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5 Must Have Power Tools

They often say that the garage is Dad’s temple, and for good reason. There any man of the house can fix that hole in the fence their wife has been complaining about or build that birdhouse they’ve been dreaming of. This means having the right kind of tools in that shiny new steel toolbox your family got you for your birthday last year. But this involves more than having both a Philips head and flat head screwdriver at your disposal. There are power tools that no do-it-yourself handy man should be without. Here are five must-have power tools to ensure your home shop isn’t missing those familiar sounds of drills being powered and wood being sawed away.

Jig Saw

1. Jig Saw

First on this list is a great tool for making curved or multi-angle cuts in wood or drywall. Often, a hand-powered saw might offer you more control to cut curved holes but might not have enough power to do so in thicker material. A jigsaw is lightweight when compared to most power tools, but it’s small and maneuverable enough to cut as detailed a curved cut as you need. This is vital for anyone who wants to cut accurate, precise hole is tough material like wood, fiberglass, and ceramic sinks and is the best friend of wood workers who like to make intricate designs in this medium.

When trying to find the right jigsaw, make sure you look for one that has a good handle position and isn’t awkward to manage while cutting. Also, make sure that the blade is easy to change when it’s time to replace it on the job site.

Compound Miter Saw

2. Compound Miter Saw

This is pretty much essential for those who have to work with long or wide pieces of wood and need to cut angles with precise measurements. A compound miter saw is a requirement for those who intend to cut lumber across the grain. This is great for cutting baseboards, trim or even crown molding and 2 x 4 cuts of wood without having to supply your own weight to make these cuts. Anyone trying to make cross buts, bevel cuts or angle cuts needs to have one of these on there cutting table waiting for them on a Saturday morning.

When shopping for compound miter saws, decide if you want a stationary version that best for cutting down or if you want one with a slider extension for deeper cuts. Also, make sure you understand that the bigger your blade is (10″, 11″ or 12″), the more heavier pieces of wood it can cut – so don’t get more than you think you need as this often makes the saw unit heavier as well. This might lead to you needed a worktable with wheels if you need to be more mobile than a heavier unit might allow.

Palm Sander

3. Palm Sander

If you want to make your work free from splinter’s that will get stuck in your crying kid’s thumbs that you’ll spend all afternoon trying to squeeze out with a pair of painful tweezers, you want to make sure that you have adequately sanding any wood work thoroughly. A palm sander is much easier and faster than using sandpaper and doing it by hand and tires you our much less as well. Many come with a bag to catch any excess dust, so getting one doesn’t necessarily mean more mess to clean up afterwards. In any case, being able to sand large cuts of wood work in a fraction of the time you might normally need is a significant benefit to owning a palm sander.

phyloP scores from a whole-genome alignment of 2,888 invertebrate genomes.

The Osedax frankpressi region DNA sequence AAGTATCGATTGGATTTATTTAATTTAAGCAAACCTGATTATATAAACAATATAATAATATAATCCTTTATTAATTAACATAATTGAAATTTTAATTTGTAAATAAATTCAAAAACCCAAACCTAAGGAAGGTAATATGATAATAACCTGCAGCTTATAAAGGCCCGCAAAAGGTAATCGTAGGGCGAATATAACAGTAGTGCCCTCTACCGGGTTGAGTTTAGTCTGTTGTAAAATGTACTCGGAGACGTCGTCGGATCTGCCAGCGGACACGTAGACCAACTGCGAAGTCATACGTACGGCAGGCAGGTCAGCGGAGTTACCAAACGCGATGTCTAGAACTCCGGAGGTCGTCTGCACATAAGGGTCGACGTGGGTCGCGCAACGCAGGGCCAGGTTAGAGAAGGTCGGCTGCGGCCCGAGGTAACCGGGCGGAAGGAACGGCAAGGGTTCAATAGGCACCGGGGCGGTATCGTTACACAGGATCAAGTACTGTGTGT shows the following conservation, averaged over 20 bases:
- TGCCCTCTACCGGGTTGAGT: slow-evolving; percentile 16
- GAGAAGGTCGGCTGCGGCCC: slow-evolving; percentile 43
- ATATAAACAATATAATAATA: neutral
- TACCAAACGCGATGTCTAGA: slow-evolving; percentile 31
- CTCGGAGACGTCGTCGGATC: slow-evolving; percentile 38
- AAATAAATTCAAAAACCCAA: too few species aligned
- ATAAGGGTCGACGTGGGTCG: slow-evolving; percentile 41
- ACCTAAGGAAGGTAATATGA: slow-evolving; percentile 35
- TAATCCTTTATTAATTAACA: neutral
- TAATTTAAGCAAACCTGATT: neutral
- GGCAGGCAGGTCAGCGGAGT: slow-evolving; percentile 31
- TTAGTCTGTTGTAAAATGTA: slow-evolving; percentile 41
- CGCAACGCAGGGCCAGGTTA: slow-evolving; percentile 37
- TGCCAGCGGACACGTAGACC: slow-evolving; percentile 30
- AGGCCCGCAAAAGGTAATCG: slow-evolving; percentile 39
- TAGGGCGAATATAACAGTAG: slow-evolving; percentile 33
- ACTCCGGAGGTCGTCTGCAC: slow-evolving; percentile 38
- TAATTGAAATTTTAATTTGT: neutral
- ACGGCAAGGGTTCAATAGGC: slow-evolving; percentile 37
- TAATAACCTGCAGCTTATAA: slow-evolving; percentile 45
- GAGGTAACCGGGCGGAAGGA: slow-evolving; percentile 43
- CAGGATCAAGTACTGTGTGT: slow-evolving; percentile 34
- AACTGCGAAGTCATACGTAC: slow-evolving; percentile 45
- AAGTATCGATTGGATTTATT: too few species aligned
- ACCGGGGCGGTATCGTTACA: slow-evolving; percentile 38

For those looking for just the right type, make sure the one you get isn’t too heavy and won’t strain your arms of shoulders after an extended period of use. Whether you get an orbital sander (one that rotates around the center axis) or a clamp-on version (that sands back and forth), make sure you get one with a variable speed option, as some cuts of wood require a more delicate touch than others.

Electric-Cordless Drill

4. Electric/Cordless Drill and Drill Bit Set

This is a power tool that is easily the most important item on this list. An electric or battery powered drill is essential for drilling holes, makes apertures to pass wire or other piece of material through or to fasten screws in place into tough materials. Depending on the length of extension cord you have, a plug-in version may be the only type you need. But if you need to be able to use a drill while mobile or in locations away from your shop, you probably need to get a battery-powered cordless drill. There are drawbacks to this type, as drilling screws or holes in tough surfaces can drain your batter faster. But the increase mobility such a drill offers makes this concern not at urgent as first believed.

Those looking for a drill need to make sure the drill bit set that comes with it is comprehensive and can do virtually anything from fastening screws with Allen wrenche bits to cutting a 1 1/2 hole in drywall to drilling a whole though multiple 2 x 4s.


5. Sawzall

A sawzall is similar to a jigsaw but is more appropriate for making straight cuts and angles rather than curved cuts. This is due to it’s much larger and longer blade that primarily cuts up and down and side-to-side. A bit more bulkier and harder to handle because of it’s raw power and larger size, this power tool is excellent for cutting up wood, metal and drywall when taking down entire wall. It can even cut through nails, though you might want to make sure there are no wire behind the wall your taking down with this beast.

Those looking for the ideal sawzall want to look at the horsepower each one they’re considering offers, ensuring that they get exactly the type of power they need. But also make sure than any sawzall you get is easy enough for you to handle and cut with, as one that’s too big might be harder to control and cut straight and true with.